C2-C20alkyl which is interrupted by one or more —O— is for example interrupted 1-9, 1-5, 1-3 or once or twice by —O—. Two O-atoms are separated by at least two methylene groups, namely ethylene. The alkyl groups are linear or branched. For example the following structural units will occur, —CH2—CH2—O—CH2CH3, —[CH2CH2O]y-CH3, wherein y=1-9, —(CH2—CH2O)7CH2CH3, —CH2—CH(CH3)—O—CH2—CH2CH3 or —CH2—CH(CH3)—O—CH2—CH3. C2-C6alkyl which is interrupted by 1 or 2 —O— is for example —CH2CH2—O—CH2CH2—OCH2CH3 or —CH2CH2

C2-C4hydroxyalkyl means C2-C4alkyl, which substituted by one or two O-atoms. The alkyl radical is linear or branched. Examples are 2-hydroxyethyl, 1 -hydroxyethyl, 1 -hydroxypropyl, 2-hydroxypropyl, 3-hydroxypropyl, 1-hydroxybutyl, 4-hydroxybutyl, 2-hydroxybutyl, 3-hydroxybutyl, 2,3-dihydroxypropyl, or 2,4-dihydroxybutyl.

C5-C12Cycloalkyl is for example cyclopentyl, cyclohexyl, cyclooctyl, cyclododecyl, especially cyclopentyl and cyclohexyl, preferably cyclohexyl.

C1-C4alkoxy is linear or branched, for example, methoxy, ethoxy, propoxy, isopropoxy, n-butyloxy, sec-butyloxy, isobutyloxy, tert-butyloxy.

C2-C10alkoxyalkyl is C2-C10alkyl, which is interrupted by one O-atom. C2-C10alkyl has the same meanings as given above for C1-C20alkyl up to the corresponding number of C-atoms. Examples are methoxymethyl, methoxyethyl, methoxypropyl, ethoxymethyl, ethoxyethyl, ethoxypropyl, porpoxymethyl, prpopxyethyl, propoxypropyl.

C2-C20alkanoyl is linear or branched and is, for example,C2-C18-, C2-C14-, C2-C12-, C2-C8-, C2-C6- or C2-C4alkanoyl or C4-C12- or C4-C8alkanoyl. Examples are acetyl, propionyl, butanoyl, isobutanoyl, pentanoyl, hexanoyl, heptanoyl, octanoyl, nonanoyl, decanoyl, dodecanoyl, tetradecanoyl, pentadecanoyl, hexadecanoyl, octadecanoyl, icosanoyl, preferably acetyl.

C2-C12alkanoyl, C2-C8alkanoyl, C2-C6alkanoyl and C2-C4alkanoyl have the same meanings as given above for C2-C20alkanoyl up to the corresponding number of C-atoms.

C2-C4alkanoyloxy is linear or branched, for example acetyloxy, propionyloxy, butanoyloxy, isobutanoyloxy, preferably acetyloxy.

C2-C12alkoxycarbonyl is a linear or branched and is, for example, methoxycarbonyl, ethoxycarbonyl, propoxycarbonyl, n-butyloxycarbonyl, isobutyloxycarbonyl, 1,1-dimethylpropoxycarbonyl, pentyloxycarbonyl, hexyloxycarbonyl, heptyloxycarbonyl, octyloxycarbonyl, nonyloxycarbonyl, decyloxycarbonyl or dodecyloxycarbonyl, especially methoxycarbonyl, ethoxycarbonyl, propoxycarbonyl, n-butyloxycarbonyl or iso-butyloxycarbonyl, preferably methoxycarbonyl.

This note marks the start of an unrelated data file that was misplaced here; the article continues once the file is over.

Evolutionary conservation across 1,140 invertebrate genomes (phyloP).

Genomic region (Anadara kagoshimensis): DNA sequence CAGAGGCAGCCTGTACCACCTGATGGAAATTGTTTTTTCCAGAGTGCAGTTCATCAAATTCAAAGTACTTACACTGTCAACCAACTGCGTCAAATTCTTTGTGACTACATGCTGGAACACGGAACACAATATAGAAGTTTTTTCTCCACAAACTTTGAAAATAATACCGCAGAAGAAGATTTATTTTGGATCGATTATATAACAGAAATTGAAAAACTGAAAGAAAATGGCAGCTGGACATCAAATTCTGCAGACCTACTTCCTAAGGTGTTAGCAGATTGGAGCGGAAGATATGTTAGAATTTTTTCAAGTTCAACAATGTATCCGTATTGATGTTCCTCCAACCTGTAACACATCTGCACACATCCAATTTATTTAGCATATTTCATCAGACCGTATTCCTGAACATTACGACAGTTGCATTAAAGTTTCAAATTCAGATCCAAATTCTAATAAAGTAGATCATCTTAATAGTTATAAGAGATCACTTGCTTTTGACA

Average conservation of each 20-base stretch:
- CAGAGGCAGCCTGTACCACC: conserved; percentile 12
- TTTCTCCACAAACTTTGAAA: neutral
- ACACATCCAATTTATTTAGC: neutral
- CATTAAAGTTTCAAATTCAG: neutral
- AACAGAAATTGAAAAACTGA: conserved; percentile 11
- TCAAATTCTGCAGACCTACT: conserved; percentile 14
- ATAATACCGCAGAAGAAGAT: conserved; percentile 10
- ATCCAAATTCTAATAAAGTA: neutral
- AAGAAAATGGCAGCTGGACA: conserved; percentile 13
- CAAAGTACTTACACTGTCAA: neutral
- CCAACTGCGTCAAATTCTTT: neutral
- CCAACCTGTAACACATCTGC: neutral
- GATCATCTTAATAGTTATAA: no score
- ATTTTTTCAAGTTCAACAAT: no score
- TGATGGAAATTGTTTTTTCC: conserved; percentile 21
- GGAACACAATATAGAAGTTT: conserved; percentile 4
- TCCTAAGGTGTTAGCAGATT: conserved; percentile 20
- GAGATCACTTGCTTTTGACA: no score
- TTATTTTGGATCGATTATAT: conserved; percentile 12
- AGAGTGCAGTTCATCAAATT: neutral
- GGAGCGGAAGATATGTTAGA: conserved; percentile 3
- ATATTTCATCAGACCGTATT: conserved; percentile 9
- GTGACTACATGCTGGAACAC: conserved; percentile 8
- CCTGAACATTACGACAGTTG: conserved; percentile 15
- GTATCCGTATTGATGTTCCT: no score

C2-C6alkoxycarbonyl and C2-C4alkoxycarbonyl have the same meanings as given above for C2-C12alkoxycarbonyl up to the corresponding number of C-atoms.

C2-C12alkoxycarbonyl which is interrupted by one or more —O— is linear or branched. Two O-atoms are separated by at least two methylene groups, namely ethylene.

Phenoxycarbonyl is

Substituted phenoxycarbonyl radicals are substituted one to four times, for example one, two or three times, especially two or three times. Substituents on the phenyl ring are preferably in positions 4 or in 3,4-, 3,4,5-, 2,6-, 2,4- or 2,4,6-position on the phenyl ring, in particular in 4- or 3,4-position.

Phenyl-C1-C3alkyl is for example benzyl, phenylethyl, α-methylbenzyl or α,α-dimethylbenzyl, especially benzyl.

C3-C12alkenyl radicals may be mono- or polyunsaturated and are for example allyl, methallyl, 1,1-dimethylallyl, 1-butenyl, 3-butenyl, 2-butenyl, 1,3-pentadienyl, 5-hexenyl, 7-octenyl or dodecenyl, especially allyl.

C3-C6alkenoxy radicals may be mono- or polyunsaturated and are for example allyloxy, methallyloxy, butenyloxy, pentenoxy, 1,3-pentadienyloxy, 5-hexenyloxy.

C3-C6alkenoyl radicals may be mono- or polyunsaturated and are for example propenoyl, 2-methyl-propenoyl, butenoyl, pentenoyl, 1,3-pentadienoyl, 5-hexenoyl.

Methylsulfanyl is —SCH3.

Halogen is fluorine, chlorine, bromine and iodine, especially fluorine, chlorine and bromine, preferably fluorine and chlorine.

C6-C12aryl is for example phenyl, 1-naphthyl, 2-naphthyl, preferably phenyl.